And blogging about it was much more interesting than drying, then washing some more.



I love the idea of hashtags and while I don't use them on Facebook or Instagram, I'm always throwing them out in my head. #campwifelife is one of my growing mental hashtags. Here is one example.

My husband came home this morning before I was even fully awake asking for a "sacrificial basket for the loaves and the fishes" that he could use for some camp teaching purpose. I was stumbling around trying to find a basket when the word "sacrificial" registered.

"What do you mean 'sacrificial'? I won't get it back?
"probably not"

My first thought was, no you can't have one of my baskets. I need them. They are pretty. Are you crazy? Then a soft and gentle conviction came to me: "will you sacrifice even your home decor for the sake of the gospel?" hmm. That's one of MY most treasured areas, for sure.

This was by no means a heart-piercing, mega-moment of spirituality, don't be mislead; but it certainly gave me pause and I grabbed a "sacrificial basket for the loaves and the fishes",  emptied of it's contents and handed it over cheerfully.

I've been thinking about this a little bit. What am I willing to lay down, give away and let go for the sake of the gospel? So far, I've been asked little. Will I be faithful in the small things? Will I be faithful in the big things? I pray that the Lord will give me the grace to do so. 

What is is like to be a camp wife? Well, sometimes your husband pops home and asks for a "sacrificial basket for the loaves and the fishes" and you give one up for the sake of the Gospel of Jesus. 



Philippians and Camp

Philippians 1:3-11
I thank my God in all my remembrance of you, always in every prayer of mine for you all making my prayer with joy,because of your partnership in the gospel from the first day until now. And I am sure of this, that he who began a good work in you will bring it to completion at the day of Jesus Christ. It is right for me to feel this way about you all, because I hold you in my heart, for you are all partakers with me of grace,[d] both in my imprisonment and in the defense and confirmation of the gospel. For God is my witness, how I yearn for you all with the affection of Christ Jesus. And it is my prayer that your love may abound more and more, with knowledge and all discernment, 10 so that you may approve what is excellent, and so be pure and blameless for the day of Christ, 11 filled with the fruit of righteousness that comes through Jesus Christ, to the glory and praise of God.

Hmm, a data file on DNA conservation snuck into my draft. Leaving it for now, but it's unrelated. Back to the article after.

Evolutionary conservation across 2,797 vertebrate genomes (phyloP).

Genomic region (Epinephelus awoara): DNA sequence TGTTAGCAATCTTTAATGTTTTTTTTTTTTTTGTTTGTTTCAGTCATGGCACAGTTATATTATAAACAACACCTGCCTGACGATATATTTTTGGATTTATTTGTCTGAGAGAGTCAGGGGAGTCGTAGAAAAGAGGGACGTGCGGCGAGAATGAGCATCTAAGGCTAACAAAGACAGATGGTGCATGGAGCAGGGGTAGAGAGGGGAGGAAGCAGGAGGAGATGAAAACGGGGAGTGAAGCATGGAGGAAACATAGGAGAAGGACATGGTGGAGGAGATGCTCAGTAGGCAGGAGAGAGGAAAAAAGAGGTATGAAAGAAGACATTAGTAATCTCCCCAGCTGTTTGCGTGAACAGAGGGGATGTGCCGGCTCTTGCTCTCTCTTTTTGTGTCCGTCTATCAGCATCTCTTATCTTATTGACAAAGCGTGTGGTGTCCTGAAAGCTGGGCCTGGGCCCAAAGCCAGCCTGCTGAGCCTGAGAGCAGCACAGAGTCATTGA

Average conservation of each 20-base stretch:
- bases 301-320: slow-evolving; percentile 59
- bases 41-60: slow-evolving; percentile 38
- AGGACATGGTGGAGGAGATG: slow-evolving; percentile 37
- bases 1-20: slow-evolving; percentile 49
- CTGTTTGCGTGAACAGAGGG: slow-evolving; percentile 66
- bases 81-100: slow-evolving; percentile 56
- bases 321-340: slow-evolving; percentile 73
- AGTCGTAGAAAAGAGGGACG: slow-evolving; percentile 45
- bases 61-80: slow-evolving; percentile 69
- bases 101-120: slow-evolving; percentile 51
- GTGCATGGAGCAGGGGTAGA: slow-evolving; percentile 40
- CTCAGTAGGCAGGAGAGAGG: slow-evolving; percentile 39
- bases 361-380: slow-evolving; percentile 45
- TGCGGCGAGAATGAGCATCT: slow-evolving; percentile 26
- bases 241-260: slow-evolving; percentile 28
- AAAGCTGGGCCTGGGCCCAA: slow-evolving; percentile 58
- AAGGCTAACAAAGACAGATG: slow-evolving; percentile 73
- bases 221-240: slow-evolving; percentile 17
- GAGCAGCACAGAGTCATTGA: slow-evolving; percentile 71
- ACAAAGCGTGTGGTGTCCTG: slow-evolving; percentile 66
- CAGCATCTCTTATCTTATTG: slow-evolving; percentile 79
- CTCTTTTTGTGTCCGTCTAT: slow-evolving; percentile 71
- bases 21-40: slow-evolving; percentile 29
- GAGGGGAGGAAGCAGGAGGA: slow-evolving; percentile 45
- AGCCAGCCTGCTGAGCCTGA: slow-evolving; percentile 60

I have the privilege of attending a Bible study with the female directors and camp wives. All of the Bible studies at camp this summer at going through Philippians and I was really struck by the affectionate language Paul uses when speaking to them. 

The "he who began a good work in you will bring it to completion at the day of Christ Jesus" portion was first brought to mind when one of my dear, dear camp counselors sent it to me in a letter way back when (ninth or seventh grade, I think). Linda Spencer, who led worship at PCA camps back then, taught us a Steve Green song springing from that verse.

It hold a lot of "camp applications" for me, and this morning I was mulling over it as I cleaned the kitchen and realized that God has blessed Tuan and I with some deep, sweet relationships springing from camp and I feel that same affection and longing for these people as Paul describes. I love how camp ministry brings people back into your lives year after year (sometimes) and allows you to develop these relationships that push you to Jesus,  comfort you on your journey and point you to glory. 

Deep affection. Indescribable. Because really, the curtain is lifted a little bit and you catch a glimpse of the greater, more wonderful beyond and if you think about it too much--its just too much to bear. 

Here are the lyrics--best as I can remember them.

If the struggle you're facing is slowly replacing your hope with despair
And the struggle is long and you're losing your song in the night
You can be sure that the Lord has his hand on you
Safe and secure--He will never abandon you
You are his treasure and he finds great pleasure in you

He who began a good work in you
He who began a good work in you
Will be faithful to complete it
With be faithful to complete it
He who started the work will be faithful to complete it in you.